Snowshoe hares arrived on tiny Hay Island, at the mouth of the Bay of Fundy, in 1959, traveling by boat from Grand Manan Island, New Brunswick, Canada, with Wesley Ingalls and his nephew, Junior. The two fishermen had the idea that trapping hares would make an entertaining winter activity, when they were not fishing, and bring in a little extra money.
With no competitors and few predators, Ingalls' original dozen hares quickly became several hundred. When low tide opened a causeway to neighboring Kent Island, they hopped across. Junior went out to Hay two years later to harvest young balsam firs for his herring weir, as was his custom. The forest stand never grew back. A bramble of wood fern and raspberry grew up in its place, crowding out other plants and providing excellent cover for bunnies hiding from bald eagles and wintering snowy owls.
Snowshoe hares are native to North America and range across the north of the continent from Alaska to the coast of Maine, but had not colonized the remote islands of the Bay of Fundy, 15 miles off the coast of Maine, without human help. On Hay and Kent their population reached 3-50 times the density of hare populations on the Maine mainland. They had an impact. Intrepid eaters, the hares mowed though young saplings as well as grass. In winter they even climbed the bases of trees to gnaw on twigs and bark. As mature trees aged and blew down in storms, no young trees grew to replace them. The hares bonsaied surviving young spruces into the shape of alpine cushion plants. For nearly five decades, the hares shaped the vegetation of Hay and Kent islands. Ingalls had unintentionally initiated and ecological experiment by introducing a keystone herbivore to the island.
Kent island also happens to house Bowdoin College's biological field research station, originally established in 1930s as a preserve for the then near-extinct common eider (Somateria mollissima, the largest duck in the northern hemisphere, now stable in the tens of thousands, in a conservation success story). In 1998 Nathaniel Wheelwright, a professor at Bowdoin and then the director of the Bowdoin Scientific Station, set out to eradicate the snowshoe hare with the help of Junior's son and grandchildren. The hares came back. They tried again 2002, with additional recruits from Maine and New Brunswick, but failed again.
Wheelwright decided he needed help from the experts. He emailed the chief of New Zealand's national pest control agencies, who replied, "Eradicating the hares using hunters and dogs from 70 ha ought to be trivial. You're not trying very hard." The team tried harder, and in 2007, succeeded in removing the last hare. Now, Bowdoin's Scientific Station is observing the experiment in reverse. A think carpet of tree seedlings covers the forest floor. The trees are so successful in recolonizing open fields that they threaten the breeding habitat of the islands' savanna sparrows, under observation by the station since the 1960s.. In an ironic twist, station biologists will have to mow fields to hold back the resurgent forest and preserve a long-running study from the era of the hare.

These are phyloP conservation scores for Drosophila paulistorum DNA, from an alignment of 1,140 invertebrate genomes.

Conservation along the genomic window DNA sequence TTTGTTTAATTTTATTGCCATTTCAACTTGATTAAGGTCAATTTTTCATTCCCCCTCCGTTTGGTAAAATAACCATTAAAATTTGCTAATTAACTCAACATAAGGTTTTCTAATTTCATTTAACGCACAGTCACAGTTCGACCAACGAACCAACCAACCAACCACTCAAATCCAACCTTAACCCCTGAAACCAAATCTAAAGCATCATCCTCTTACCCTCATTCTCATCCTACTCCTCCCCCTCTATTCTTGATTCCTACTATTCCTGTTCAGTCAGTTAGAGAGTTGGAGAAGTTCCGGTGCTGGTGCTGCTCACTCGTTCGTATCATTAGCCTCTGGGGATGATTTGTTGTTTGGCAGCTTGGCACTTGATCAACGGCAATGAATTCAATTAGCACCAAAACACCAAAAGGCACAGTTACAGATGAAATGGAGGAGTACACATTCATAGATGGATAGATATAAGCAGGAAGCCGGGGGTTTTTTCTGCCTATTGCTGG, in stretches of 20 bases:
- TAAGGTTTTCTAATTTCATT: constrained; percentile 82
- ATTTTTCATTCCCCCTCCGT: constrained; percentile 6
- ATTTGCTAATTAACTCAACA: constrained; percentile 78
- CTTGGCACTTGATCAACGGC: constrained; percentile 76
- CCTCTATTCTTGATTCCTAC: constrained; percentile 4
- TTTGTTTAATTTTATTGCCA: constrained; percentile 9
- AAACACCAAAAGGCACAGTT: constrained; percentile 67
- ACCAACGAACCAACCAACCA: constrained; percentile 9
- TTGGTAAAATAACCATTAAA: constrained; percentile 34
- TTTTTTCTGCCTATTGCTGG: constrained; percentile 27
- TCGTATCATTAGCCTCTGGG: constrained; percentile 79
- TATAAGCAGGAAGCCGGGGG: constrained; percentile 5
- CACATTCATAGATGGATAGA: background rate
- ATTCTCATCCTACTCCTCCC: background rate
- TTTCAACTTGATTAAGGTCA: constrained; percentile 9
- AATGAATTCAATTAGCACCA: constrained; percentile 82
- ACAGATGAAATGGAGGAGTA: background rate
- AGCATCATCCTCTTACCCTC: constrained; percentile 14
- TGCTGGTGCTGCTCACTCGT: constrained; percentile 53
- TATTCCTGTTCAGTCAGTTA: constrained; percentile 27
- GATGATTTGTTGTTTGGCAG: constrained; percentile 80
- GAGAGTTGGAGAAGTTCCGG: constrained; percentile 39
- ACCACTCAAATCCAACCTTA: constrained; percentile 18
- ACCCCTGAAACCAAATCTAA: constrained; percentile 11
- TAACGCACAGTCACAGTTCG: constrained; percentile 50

Focus on of charismatic great apes biases biodiversity research in tropical Africa and Asia
- Andrew J Marshall, Erik Meijaard, Eric Van Cleave, Douglas Sheil. (2016) Charisma counts: the presence of great apes affects the allocation of research effort in the paleotropics. Front Ecol Environ 14(1): 13-19, doi:10.1002/14-0195.1
Large national parks that are home to gorillas, chimpanzees and other great apes are focal points for much of the field research on biodiversity conducted in tropical Africa and Asia, resulting in crucial knowledge gaps and a biased view of broader conservation needs in those regions say anthropologist Andrew Marshall colleagues. Scientists tend to place field studies in large protected areas that house our primate relatives, leaving a third of African protected areas with no research attention at all. Full press release from the University of Michigan.
Disconnecting ecosystem services from ecosystems
- Jianguo Liu, Wu Yang, Shuxin Li (2016) Framing ecosystem services in the telecoupled Anthropocene. Front Ecol Environ 14(1): 27-36, doi:10.1002/16-0188.1
The power of modern technology has made it possible to transport the benefits of ecosystems for human societies (ecosystem services) far from the source. Jianguo Liu and colleagues examine the consequences in a very dramatic example, China's enormous South-North Water Transfer Project, designed conduct water from the Yangtze River basin hundreds of miles to three parched regions in the north. Construction began in 2002 and is expected to take 50 years. Though the water will flow with gravity on the Central route to Beijing, the Eastern route to the North China plain must flow uphill and tunnel under the Yellow River. The proposed Western route must pass the Bayankala Mountains. Liu and colleagues propose that natural cause-and-effect feedback from the environmental consequences of the water diversion, disconnected by distance, may be replaced by information flows between sending and receiving locations, in the form of news, science, and protest movements.
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